Feeling the pinch of financial stress? Industry super fund-owned bank ME identifies some of the top financial concerns facing Australian households – and what you can do to beat them in 2019.
Slow wage growth
If your pay packet hasn’t changed much in recent years, you’re not alone. The Australian Bureau of Statistics says wages climbed just 2.2% over the past year1, yet there may be a solution.
Handy tip: A study by ME found that one of the most successful ways to boost your income is to negotiate a pay rise with your employer. According to ME, only 12% of workers take this step but with a 75% success rate, it’s worth a shot.
Another possible solution is to invest in a union membership and reap the benefits of collective bargaining. A study released in 2017 by the International Monetary Fund (IMF)2 revealed a positive link between union membership rates and rising employee income.
Low personal savings
According to ME’s latest Household Financial Comfort Report, around a quarter of households have less than $1,000 in cash savings, and it’s leaving these Australians vulnerable to unexpected bills.
Handy tip: Take a fresh approach by putting your savings on auto-pilot. Set up a regular automatic transfer of funds from your everyday account into a savings account – even small deposits can grow into a substantial honeypot over time.
Rising power bill costs
Power bills are rising, with a report from the Grattan Institute3 saying energy bills increased by up to 20% in 2017 alone.
Handy tip: Take the stress out of your utility bills by checking whether you could get a better deal with a different provider or a new energy plan – the savings could add up to hundreds of dollars each year4. Websites like the free government website, EnergyMadeEasy, are a useful starting point to find a cheaper provider or plan.
Higher fuel prices
Motorists are feeling pain at the bowser, with the Australian Competition and Consumer Commission (ACCC) saying petrol prices have hit a four-year high5. This makes it important to look at ways to save.
Handy tip: Consider selling that second car, think about carpooling, or fuel up on days when petrol prices are lower by using the wide range of free fuel price apps and websites to shop around for savings. A ME survey of 1,000 car owners revealed that Australians’ love of buying new cars is costing them tens of thousands of dollars.
Getting on to the property ladder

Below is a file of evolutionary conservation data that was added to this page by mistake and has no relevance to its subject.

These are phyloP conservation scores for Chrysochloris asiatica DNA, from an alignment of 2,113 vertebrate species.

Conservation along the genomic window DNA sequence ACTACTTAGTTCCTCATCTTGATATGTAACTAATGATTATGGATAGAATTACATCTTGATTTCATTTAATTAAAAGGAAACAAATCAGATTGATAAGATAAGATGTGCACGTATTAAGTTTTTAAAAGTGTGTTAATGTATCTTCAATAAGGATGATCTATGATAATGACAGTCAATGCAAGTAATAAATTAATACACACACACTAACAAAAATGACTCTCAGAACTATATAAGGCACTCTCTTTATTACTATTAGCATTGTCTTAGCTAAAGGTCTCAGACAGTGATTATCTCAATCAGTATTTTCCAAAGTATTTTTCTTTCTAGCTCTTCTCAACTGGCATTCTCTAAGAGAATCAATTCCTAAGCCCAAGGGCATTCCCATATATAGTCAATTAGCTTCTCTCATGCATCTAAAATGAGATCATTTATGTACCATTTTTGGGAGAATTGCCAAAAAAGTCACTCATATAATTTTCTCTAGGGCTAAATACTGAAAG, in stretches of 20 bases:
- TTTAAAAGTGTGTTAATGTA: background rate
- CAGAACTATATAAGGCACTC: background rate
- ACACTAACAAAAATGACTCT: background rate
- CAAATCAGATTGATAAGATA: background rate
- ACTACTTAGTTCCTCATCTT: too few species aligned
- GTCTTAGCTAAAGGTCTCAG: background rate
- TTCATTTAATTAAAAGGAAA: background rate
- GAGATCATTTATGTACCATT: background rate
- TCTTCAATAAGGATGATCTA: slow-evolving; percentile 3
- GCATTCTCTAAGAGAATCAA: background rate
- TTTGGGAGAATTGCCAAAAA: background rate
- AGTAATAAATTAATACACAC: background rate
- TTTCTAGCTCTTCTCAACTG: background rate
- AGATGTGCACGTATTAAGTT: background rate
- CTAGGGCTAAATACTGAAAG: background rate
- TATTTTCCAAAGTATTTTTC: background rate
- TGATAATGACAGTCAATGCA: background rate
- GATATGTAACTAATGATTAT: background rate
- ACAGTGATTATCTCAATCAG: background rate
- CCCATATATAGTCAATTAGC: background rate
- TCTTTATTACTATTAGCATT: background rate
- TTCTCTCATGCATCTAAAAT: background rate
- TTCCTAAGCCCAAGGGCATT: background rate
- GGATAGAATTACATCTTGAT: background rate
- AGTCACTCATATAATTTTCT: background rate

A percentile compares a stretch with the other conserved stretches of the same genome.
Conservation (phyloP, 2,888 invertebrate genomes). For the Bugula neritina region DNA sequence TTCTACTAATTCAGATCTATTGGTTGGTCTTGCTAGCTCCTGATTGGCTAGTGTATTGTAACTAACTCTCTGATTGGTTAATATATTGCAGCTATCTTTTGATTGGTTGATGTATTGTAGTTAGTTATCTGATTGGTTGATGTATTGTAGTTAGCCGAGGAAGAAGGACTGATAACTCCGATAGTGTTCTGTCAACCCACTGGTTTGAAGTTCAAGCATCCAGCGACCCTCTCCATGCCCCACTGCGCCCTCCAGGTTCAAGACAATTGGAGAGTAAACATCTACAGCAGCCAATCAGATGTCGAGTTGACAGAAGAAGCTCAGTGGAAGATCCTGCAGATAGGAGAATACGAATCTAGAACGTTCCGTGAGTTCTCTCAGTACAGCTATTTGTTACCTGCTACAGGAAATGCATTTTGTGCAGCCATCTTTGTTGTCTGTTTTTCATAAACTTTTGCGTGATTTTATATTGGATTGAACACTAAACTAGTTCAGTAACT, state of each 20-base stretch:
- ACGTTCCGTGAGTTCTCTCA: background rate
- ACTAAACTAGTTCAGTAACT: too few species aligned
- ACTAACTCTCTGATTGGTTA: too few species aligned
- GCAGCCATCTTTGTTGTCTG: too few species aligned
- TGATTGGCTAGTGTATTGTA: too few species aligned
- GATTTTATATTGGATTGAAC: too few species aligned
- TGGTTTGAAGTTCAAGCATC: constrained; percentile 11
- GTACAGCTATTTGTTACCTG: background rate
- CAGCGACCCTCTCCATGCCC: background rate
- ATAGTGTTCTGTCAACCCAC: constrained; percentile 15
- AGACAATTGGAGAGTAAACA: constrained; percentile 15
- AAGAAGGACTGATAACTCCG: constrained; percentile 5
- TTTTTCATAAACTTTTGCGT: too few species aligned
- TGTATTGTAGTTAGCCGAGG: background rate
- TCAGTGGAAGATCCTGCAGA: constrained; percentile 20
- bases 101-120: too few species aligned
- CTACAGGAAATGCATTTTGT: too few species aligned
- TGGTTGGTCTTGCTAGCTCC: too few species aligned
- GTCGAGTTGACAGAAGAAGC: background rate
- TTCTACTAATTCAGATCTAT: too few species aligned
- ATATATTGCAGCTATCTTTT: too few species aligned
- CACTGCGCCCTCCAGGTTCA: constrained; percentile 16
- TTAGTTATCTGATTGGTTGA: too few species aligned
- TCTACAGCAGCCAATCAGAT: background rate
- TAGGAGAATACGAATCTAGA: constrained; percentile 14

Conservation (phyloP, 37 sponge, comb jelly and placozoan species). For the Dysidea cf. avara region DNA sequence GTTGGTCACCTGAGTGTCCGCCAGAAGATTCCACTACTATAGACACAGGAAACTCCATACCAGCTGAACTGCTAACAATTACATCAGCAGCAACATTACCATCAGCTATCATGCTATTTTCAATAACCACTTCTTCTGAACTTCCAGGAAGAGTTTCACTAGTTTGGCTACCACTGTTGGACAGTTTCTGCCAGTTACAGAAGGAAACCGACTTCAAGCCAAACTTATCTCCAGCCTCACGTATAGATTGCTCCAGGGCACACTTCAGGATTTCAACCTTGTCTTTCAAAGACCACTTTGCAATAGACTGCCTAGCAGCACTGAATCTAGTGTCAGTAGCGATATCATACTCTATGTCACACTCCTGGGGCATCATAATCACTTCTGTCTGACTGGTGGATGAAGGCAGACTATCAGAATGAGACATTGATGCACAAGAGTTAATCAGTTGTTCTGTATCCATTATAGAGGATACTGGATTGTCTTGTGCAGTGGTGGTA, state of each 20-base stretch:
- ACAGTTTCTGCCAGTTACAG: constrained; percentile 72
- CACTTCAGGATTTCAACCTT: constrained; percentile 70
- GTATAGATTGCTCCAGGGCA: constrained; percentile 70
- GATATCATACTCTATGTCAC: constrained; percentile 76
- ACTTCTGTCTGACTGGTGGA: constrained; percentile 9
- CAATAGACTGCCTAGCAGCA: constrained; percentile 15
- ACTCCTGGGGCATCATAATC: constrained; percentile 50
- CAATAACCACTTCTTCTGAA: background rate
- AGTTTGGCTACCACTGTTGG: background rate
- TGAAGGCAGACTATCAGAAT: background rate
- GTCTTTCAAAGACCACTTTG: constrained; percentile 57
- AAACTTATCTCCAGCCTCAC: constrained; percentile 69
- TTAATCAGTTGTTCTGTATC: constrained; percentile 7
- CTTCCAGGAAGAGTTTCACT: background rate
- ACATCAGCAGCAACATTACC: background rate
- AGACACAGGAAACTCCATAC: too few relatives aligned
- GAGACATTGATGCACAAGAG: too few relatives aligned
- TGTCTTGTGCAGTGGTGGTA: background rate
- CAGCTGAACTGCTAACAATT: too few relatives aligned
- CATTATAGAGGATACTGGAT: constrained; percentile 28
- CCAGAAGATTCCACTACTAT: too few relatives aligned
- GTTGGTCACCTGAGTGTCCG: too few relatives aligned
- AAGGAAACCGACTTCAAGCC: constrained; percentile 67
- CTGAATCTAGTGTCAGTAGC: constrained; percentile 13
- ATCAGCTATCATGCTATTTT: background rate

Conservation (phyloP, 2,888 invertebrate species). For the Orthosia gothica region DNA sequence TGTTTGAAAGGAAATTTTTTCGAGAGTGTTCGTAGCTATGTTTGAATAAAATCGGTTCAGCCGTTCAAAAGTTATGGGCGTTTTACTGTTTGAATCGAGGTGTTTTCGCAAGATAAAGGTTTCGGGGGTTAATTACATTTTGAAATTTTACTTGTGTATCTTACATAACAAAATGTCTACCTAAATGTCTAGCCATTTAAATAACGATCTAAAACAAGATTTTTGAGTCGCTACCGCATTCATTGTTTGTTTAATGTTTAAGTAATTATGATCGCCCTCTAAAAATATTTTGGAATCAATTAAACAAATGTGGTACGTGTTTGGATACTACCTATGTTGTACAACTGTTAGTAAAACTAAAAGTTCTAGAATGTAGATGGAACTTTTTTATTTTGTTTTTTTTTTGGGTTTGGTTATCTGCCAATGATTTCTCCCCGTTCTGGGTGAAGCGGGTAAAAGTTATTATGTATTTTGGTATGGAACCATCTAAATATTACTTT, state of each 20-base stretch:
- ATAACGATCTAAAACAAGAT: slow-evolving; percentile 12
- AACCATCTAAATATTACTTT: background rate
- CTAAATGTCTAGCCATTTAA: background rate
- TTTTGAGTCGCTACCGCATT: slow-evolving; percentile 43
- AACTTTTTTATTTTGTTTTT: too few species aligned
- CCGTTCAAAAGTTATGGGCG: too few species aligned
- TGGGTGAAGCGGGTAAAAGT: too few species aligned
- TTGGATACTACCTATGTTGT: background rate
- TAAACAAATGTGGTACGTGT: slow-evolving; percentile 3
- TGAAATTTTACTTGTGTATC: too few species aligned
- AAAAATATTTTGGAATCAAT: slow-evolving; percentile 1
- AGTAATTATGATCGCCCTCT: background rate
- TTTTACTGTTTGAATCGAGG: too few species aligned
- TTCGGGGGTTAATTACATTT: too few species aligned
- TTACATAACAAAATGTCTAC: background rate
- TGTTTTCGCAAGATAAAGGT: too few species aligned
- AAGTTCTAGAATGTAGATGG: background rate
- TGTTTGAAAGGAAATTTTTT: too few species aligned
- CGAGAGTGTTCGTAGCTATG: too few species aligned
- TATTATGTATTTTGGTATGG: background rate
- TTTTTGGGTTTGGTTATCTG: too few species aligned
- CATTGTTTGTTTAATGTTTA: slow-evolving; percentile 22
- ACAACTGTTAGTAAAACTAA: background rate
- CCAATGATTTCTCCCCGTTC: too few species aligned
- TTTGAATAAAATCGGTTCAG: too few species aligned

Rising home prices over the last two decades have made it challenging for first home buyers to get into the market. But the combination of cooler markets, notably in Sydney and Melbourne, together with low interest rates is giving first home buyers a valuable opportunity to take that first step on the property ladder.
Handy tip: The key can be to think outside the square. A 20% deposit may not be necessary, if you’re willing to pay lenders mortgage insurance. Alternatively, consider buying with friends or family, purchasing in a less preferred area or purchasing a smaller-than-preferred property to get a foothold in the market.
Taking some simple steps today can see you beat financial stress and enjoy a smooth sailing 2019.
1 Wage Price Index, Australia, Sep 2018. http://www.abs.gov.au/ausstats/abs@.nsf/mf/6345.0/ Accessed 17 January 2019.
2 World Economic Outlook, April 2017: Gaining Momentum? https://www.imf.org/en/Publications/WEO/Issues/2017/04/04/world-economic-outlook-april-2017 Accessed 17 January 2019.
3 Mostly working: Australia’s wholesale electricity market https://grattan.edu.au/report/mostly-working/?_sm_au_=iVVFNPW0WlkNBFQV. Accessed 17 January 2019.
4 Five reasons to use Energy Made Easy. https://www.energymadeeasy.gov.au/five-reasons-use-energy-made-easy. accessed 17 January 2019.
5 Petrol prices hit four-year high in Australia’s largest cities. https://www.accc.gov.au/media-release/petrol-prices-hit-four-year-high-in-australia%E2%80%99s-largest-cities. Accessed 17 January 2019.
This article is brought to you by ME. For more information, please visit www.mebank.com.au.
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